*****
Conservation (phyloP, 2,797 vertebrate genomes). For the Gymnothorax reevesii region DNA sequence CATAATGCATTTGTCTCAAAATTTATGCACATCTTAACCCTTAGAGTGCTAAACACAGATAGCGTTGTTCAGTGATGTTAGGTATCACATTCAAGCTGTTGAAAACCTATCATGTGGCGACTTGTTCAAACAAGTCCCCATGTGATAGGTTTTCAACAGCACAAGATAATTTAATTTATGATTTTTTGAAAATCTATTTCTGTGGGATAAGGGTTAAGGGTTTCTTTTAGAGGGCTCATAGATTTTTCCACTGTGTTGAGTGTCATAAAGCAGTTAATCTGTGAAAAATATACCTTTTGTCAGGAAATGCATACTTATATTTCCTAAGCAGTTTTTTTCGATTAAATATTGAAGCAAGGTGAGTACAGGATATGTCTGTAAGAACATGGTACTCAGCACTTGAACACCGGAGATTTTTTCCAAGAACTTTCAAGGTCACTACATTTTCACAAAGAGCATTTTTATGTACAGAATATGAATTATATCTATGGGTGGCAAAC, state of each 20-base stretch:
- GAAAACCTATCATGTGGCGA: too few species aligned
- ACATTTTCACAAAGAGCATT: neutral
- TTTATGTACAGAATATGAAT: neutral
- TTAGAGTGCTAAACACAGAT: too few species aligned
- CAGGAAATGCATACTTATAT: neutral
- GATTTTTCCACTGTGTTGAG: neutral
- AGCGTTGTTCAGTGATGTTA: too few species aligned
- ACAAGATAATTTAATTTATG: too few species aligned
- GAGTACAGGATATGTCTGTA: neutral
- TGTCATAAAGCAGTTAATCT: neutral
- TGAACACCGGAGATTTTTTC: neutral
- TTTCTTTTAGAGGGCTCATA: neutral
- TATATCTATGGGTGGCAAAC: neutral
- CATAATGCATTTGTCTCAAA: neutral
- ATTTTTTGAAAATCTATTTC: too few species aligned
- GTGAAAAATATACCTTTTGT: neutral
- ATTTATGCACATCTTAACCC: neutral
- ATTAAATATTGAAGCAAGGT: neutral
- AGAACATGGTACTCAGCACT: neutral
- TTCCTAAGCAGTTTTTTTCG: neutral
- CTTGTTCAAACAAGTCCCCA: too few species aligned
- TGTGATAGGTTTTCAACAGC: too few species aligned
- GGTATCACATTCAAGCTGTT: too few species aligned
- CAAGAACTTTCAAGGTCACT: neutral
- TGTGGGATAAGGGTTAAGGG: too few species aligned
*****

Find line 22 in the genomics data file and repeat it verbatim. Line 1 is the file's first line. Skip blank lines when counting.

- CTTGTTCAAACAAGTCCCCA: too few species aligned